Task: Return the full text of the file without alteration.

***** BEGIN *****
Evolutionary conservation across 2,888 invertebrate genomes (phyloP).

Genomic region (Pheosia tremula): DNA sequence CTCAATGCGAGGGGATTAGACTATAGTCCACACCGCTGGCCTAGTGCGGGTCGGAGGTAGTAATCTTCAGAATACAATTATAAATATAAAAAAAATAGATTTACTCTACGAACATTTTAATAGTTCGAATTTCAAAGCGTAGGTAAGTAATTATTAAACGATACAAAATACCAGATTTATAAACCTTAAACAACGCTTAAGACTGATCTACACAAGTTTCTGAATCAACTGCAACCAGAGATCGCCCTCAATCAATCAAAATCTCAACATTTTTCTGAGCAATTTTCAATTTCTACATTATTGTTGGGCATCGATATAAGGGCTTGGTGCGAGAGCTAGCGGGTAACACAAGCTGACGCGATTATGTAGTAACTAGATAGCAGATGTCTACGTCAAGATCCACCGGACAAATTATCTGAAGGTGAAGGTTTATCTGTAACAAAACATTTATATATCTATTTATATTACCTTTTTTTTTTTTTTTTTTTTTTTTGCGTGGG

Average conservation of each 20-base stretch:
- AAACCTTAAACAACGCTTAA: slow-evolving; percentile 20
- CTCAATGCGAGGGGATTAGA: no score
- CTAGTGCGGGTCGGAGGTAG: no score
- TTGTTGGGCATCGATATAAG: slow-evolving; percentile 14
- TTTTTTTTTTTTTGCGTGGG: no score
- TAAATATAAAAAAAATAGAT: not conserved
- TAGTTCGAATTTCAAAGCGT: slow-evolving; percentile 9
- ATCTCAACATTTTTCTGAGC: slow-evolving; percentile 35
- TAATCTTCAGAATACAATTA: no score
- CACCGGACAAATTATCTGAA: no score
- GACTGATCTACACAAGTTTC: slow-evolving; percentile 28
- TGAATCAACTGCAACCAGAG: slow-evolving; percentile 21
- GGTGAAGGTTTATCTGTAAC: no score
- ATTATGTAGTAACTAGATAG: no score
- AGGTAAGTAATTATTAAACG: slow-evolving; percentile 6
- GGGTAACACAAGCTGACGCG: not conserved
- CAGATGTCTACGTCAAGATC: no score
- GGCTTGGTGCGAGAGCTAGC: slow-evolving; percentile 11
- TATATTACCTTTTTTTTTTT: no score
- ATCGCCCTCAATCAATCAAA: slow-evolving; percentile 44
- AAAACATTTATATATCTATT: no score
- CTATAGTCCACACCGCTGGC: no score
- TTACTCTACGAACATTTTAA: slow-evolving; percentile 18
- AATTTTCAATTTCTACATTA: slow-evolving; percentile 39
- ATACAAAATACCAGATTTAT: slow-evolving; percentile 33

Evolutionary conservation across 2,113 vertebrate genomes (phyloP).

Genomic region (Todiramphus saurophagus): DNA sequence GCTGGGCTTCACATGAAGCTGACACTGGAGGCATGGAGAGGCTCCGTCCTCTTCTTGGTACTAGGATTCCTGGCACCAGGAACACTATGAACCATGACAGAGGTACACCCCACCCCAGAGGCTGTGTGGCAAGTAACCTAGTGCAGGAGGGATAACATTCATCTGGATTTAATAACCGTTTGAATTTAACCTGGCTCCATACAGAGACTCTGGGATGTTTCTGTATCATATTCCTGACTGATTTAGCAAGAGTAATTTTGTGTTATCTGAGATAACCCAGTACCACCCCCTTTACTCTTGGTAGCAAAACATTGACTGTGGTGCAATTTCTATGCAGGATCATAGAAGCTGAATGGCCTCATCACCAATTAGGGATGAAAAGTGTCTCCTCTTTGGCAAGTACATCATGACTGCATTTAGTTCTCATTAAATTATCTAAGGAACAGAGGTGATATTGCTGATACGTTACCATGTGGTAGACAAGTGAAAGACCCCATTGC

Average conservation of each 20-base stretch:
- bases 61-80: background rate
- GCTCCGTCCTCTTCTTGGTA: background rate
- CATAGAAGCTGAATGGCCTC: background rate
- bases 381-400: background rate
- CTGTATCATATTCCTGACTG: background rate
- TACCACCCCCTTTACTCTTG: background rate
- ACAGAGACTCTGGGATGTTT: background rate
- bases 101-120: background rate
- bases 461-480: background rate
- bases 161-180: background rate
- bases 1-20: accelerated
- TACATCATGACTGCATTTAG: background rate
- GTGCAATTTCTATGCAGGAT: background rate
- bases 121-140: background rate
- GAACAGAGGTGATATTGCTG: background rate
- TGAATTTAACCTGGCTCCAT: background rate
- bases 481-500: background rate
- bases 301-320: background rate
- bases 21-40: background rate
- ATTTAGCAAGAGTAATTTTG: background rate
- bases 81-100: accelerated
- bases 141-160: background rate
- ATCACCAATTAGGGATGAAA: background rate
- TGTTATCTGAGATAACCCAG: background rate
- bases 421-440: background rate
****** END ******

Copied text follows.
Evolutionary conservation across 2,888 invertebrate genomes (phyloP).

Genomic region (Pheosia tremula): DNA sequence CTCAATGCGAGGGGATTAGACTATAGTCCACACCGCTGGCCTAGTGCGGGTCGGAGGTAGTAATCTTCAGAATACAATTATAAATATAAAAAAAATAGATTTACTCTACGAACATTTTAATAGTTCGAATTTCAAAGCGTAGGTAAGTAATTATTAAACGATACAAAATACCAGATTTATAAACCTTAAACAACGCTTAAGACTGATCTACACAAGTTTCTGAATCAACTGCAACCAGAGATCGCCCTCAATCAATCAAAATCTCAACATTTTTCTGAGCAATTTTCAATTTCTACATTATTGTTGGGCATCGATATAAGGGCTTGGTGCGAGAGCTAGCGGGTAACACAAGCTGACGCGATTATGTAGTAACTAGATAGCAGATGTCTACGTCAAGATCCACCGGACAAATTATCTGAAGGTGAAGGTTTATCTGTAACAAAACATTTATATATCTATTTATATTACCTTTTTTTTTTTTTTTTTTTTTTTTGCGTGGG

Average conservation of each 20-base stretch:
- AAACCTTAAACAACGCTTAA: slow-evolving; percentile 20
- CTCAATGCGAGGGGATTAGA: no score
- CTAGTGCGGGTCGGAGGTAG: no score
- TTGTTGGGCATCGATATAAG: slow-evolving; percentile 14
- TTTTTTTTTTTTTGCGTGGG: no score
- TAAATATAAAAAAAATAGAT: not conserved
- TAGTTCGAATTTCAAAGCGT: slow-evolving; percentile 9
- ATCTCAACATTTTTCTGAGC: slow-evolving; percentile 35
- TAATCTTCAGAATACAATTA: no score
- CACCGGACAAATTATCTGAA: no score
- GACTGATCTACACAAGTTTC: slow-evolving; percentile 28
- TGAATCAACTGCAACCAGAG: slow-evolving; percentile 21
- GGTGAAGGTTTATCTGTAAC: no score
- ATTATGTAGTAACTAGATAG: no score
- AGGTAAGTAATTATTAAACG: slow-evolving; percentile 6
- GGGTAACACAAGCTGACGCG: not conserved
- CAGATGTCTACGTCAAGATC: no score
- GGCTTGGTGCGAGAGCTAGC: slow-evolving; percentile 11
- TATATTACCTTTTTTTTTTT: no score
- ATCGCCCTCAATCAATCAAA: slow-evolving; percentile 44
- AAAACATTTATATATCTATT: no score
- CTATAGTCCACACCGCTGGC: no score
- TTACTCTACGAACATTTTAA: slow-evolving; percentile 18
- AATTTTCAATTTCTACATTA: slow-evolving; percentile 39
- ATACAAAATACCAGATTTAT: slow-evolving; percentile 33

Evolutionary conservation across 2,113 vertebrate genomes (phyloP).

Genomic region (Todiramphus saurophagus): DNA sequence GCTGGGCTTCACATGAAGCTGACACTGGAGGCATGGAGAGGCTCCGTCCTCTTCTTGGTACTAGGATTCCTGGCACCAGGAACACTATGAACCATGACAGAGGTACACCCCACCCCAGAGGCTGTGTGGCAAGTAACCTAGTGCAGGAGGGATAACATTCATCTGGATTTAATAACCGTTTGAATTTAACCTGGCTCCATACAGAGACTCTGGGATGTTTCTGTATCATATTCCTGACTGATTTAGCAAGAGTAATTTTGTGTTATCTGAGATAACCCAGTACCACCCCCTTTACTCTTGGTAGCAAAACATTGACTGTGGTGCAATTTCTATGCAGGATCATAGAAGCTGAATGGCCTCATCACCAATTAGGGATGAAAAGTGTCTCCTCTTTGGCAAGTACATCATGACTGCATTTAGTTCTCATTAAATTATCTAAGGAACAGAGGTGATATTGCTGATACGTTACCATGTGGTAGACAAGTGAAAGACCCCATTGC

Average conservation of each 20-base stretch:
- bases 61-80: background rate
- GCTCCGTCCTCTTCTTGGTA: background rate
- CATAGAAGCTGAATGGCCTC: background rate
- bases 381-400: background rate
- CTGTATCATATTCCTGACTG: background rate
- TACCACCCCCTTTACTCTTG: background rate
- ACAGAGACTCTGGGATGTTT: background rate
- bases 101-120: background rate
- bases 461-480: background rate
- bases 161-180: background rate
- bases 1-20: accelerated
- TACATCATGACTGCATTTAG: background rate
- GTGCAATTTCTATGCAGGAT: background rate
- bases 121-140: background rate
- GAACAGAGGTGATATTGCTG: background rate
- TGAATTTAACCTGGCTCCAT: background rate
- bases 481-500: background rate
- bases 301-320: background rate
- bases 21-40: background rate
- ATTTAGCAAGAGTAATTTTG: background rate
- bases 81-100: accelerated
- bases 141-160: background rate
- ATCACCAATTAGGGATGAAA: background rate
- TGTTATCTGAGATAACCCAG: background rate
- bases 421-440: background rate